Paintings of Sri Aurobindo and the Mother by Barindra Kumar Ghose

Dear Friends,

Sri Aurobindo’s youngest brother Barindra Kumar Ghose (5 January 1880 — 18 April 1959) was a noted revolutionary of the Swadeshi movement. Convicted in the Alipore Bomb Trial, he was sentenced to transportation for life in the Andaman Cellular Jail. Soon after his release in January 1920 courtesy an amnesty granted by the Government of India he went to meet Sri Aurobindo in Pondicherry. From August 1923 to December 1929 he remained at Pondicherry  under the spiritual aegis of Sri Aurobindo and the Mother.

Though Barindra Kumar is also known for his books in Bengali and English, the fact that he was also a painter is not known to many. Today we are taking the opportunity to share with you three paintings of Sri Aurobindo and the Mother made by Barindra Kumar.

With warm regards,

Anurag Banerjee

Founder,

Overman Foundation.

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                                        The Mother’s Feet

30 thoughts on “Paintings of Sri Aurobindo and the Mother by Barindra Kumar Ghose

  1. There is a psychic touch in his vision and expression that reminds of some of Abanindranath Tagore’s masterpieces : I wonder when and where did he acquire such mastery in his technique.
    Prithwindra Mukherjee

  2. Beatific .. these paintings are infused with the glow of the Psychic and something more which is indefinable !

    Thank you !

    Surendra

  3. When did he actually make these paintings ? Any dates are given ? The style is definitely Indian – to look for the inward Spirit. Has he or Sri Aurobindo said anything about Mother’s paintings ?
    ‘Painting stills the emotions, ‘ and these paintings do fulfill that basic condition.
    Very interesting and revealing ?
    Thanks,
    Srikant.

  4. Few of my thoughts are, by the Grace of Her–automatically transmitted to you.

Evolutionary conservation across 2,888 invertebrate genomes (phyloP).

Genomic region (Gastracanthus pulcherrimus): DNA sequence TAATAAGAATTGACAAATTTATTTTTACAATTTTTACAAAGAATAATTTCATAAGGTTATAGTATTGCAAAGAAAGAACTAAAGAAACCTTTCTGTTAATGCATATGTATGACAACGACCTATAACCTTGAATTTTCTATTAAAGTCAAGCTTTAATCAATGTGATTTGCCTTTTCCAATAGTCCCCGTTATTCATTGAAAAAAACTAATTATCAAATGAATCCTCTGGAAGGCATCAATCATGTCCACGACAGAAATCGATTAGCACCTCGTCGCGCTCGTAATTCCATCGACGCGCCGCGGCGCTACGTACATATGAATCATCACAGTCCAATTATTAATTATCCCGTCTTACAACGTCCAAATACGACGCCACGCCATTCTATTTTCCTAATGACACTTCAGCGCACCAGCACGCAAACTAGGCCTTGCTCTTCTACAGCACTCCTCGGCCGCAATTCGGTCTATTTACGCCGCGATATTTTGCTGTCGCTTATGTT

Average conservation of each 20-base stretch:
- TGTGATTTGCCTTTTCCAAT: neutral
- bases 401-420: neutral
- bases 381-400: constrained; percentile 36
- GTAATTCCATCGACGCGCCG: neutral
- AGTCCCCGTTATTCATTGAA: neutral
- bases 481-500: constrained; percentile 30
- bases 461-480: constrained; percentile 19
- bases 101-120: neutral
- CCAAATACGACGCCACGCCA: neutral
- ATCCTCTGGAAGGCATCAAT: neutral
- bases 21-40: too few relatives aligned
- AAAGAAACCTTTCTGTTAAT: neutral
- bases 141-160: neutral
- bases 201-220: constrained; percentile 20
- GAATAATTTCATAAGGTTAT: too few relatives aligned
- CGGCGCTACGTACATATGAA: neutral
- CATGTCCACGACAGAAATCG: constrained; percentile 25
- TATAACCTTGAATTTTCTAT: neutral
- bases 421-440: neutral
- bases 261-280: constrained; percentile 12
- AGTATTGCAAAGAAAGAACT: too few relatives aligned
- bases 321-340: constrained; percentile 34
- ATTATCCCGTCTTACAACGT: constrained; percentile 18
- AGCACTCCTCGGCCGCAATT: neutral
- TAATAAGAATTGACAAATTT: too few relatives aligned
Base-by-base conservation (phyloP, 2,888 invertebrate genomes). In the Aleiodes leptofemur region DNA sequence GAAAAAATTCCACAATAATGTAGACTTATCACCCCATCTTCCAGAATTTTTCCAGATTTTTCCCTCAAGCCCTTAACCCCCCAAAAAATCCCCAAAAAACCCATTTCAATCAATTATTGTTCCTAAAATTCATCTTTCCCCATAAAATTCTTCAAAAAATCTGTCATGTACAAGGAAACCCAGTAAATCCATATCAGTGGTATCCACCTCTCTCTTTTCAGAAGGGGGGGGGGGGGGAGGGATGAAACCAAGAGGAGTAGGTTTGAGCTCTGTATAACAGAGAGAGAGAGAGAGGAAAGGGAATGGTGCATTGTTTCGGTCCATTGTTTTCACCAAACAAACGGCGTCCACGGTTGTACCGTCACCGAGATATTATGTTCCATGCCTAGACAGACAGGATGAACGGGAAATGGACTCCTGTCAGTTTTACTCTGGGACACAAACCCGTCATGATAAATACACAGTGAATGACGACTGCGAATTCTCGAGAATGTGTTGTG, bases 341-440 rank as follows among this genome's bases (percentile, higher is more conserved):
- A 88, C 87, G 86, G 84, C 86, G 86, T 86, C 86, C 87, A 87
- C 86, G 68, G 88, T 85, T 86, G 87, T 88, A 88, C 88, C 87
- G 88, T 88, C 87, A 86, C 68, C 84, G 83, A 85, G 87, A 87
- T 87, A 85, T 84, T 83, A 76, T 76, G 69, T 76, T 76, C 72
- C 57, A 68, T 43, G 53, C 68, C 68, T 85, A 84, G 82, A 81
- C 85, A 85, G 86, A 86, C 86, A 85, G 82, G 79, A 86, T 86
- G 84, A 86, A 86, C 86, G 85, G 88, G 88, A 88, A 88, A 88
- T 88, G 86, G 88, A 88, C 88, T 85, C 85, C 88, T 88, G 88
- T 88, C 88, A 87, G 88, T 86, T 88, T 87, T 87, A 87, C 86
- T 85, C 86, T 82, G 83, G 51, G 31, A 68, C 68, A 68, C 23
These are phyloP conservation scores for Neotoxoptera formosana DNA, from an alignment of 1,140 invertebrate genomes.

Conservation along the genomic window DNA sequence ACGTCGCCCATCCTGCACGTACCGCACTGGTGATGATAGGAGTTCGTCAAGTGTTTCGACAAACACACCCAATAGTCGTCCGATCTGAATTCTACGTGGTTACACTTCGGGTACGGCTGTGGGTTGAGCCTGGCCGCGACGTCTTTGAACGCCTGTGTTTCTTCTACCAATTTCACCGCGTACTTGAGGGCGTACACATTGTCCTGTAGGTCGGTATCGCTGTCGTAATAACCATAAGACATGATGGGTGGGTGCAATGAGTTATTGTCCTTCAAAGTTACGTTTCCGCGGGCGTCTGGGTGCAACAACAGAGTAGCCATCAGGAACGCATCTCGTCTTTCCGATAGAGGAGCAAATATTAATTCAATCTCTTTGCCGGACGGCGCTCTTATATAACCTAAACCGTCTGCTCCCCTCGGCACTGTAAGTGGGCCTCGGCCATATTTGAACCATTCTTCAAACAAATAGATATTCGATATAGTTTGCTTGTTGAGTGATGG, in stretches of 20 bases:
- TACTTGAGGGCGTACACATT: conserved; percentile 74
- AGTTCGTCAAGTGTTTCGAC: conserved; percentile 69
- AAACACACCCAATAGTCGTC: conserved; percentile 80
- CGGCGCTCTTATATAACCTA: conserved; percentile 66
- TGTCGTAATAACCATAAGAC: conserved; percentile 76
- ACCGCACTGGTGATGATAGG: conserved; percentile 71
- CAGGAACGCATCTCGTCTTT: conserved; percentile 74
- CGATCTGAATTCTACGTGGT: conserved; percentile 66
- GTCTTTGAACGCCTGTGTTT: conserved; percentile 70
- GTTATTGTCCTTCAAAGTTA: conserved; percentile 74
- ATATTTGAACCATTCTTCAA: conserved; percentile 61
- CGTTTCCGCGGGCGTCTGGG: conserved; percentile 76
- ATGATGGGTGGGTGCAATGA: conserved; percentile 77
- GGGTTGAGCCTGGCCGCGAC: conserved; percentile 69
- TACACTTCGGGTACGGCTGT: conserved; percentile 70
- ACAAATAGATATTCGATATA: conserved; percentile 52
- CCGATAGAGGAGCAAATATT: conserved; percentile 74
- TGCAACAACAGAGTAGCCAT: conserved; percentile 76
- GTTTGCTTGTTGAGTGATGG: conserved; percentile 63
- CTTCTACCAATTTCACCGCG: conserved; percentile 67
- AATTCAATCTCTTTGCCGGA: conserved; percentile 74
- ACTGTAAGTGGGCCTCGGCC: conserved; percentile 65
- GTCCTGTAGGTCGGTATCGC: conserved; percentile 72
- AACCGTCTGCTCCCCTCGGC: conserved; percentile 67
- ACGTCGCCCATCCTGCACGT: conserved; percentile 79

My love and deep gratitude.

    I find in you the blossom of the energies of my thirties.

    Therefore, no thanks. It is our duty…

    Biswajit Ganguly.

  5. Something so soft and sweet in the paintings… yet indomitable, powerful… . The first one feels like one huge embrace of the universe. no bar or barrier …there is a place for all in his bosom … a freedom is given to enter …The second – the surrendered lotus at Her feet, given, offered, prone, speaks something of artist’s state as well …. beautiful. The second one – Light, Light where He casts his glance …. All of them, irresistable. Captured something deeply special ….

    With Gratitude

  6. Excellent! This in fact seems to contradict the fact that the same Barindra could leave the Ashram after developing some difference of opinion with the Master and the Mother, and rather helps us overcome that nagative experience.

    This sharing is one of the best activities of Overman Foundation. Can you share some photos of Bharat Brahmachari whose desciple Yogadananda later became an Ashramite? I asked for that even at the Ashram archives but was told it was not available.

  7. First time, seeing the paintings drawn by Barinda, heard some thing about him, through nirodbaran, one of the attendant of The master. Thankful to you very much, in the record of Yoga, Sri Aurobindo mentions the previous lives of his disciplies, he has recorded, Barin was
    the godhead ARYAMAN.

    1. There is some evidence that he could paint.
      Sri Aurobindo: “He (Barin) was also a painter, but it did not come to much in spite of his exhibitions. ”

      (Nirodbaran, Talks With Sri Aurobindo, vol. 1, 18 DECEMBER 1938)

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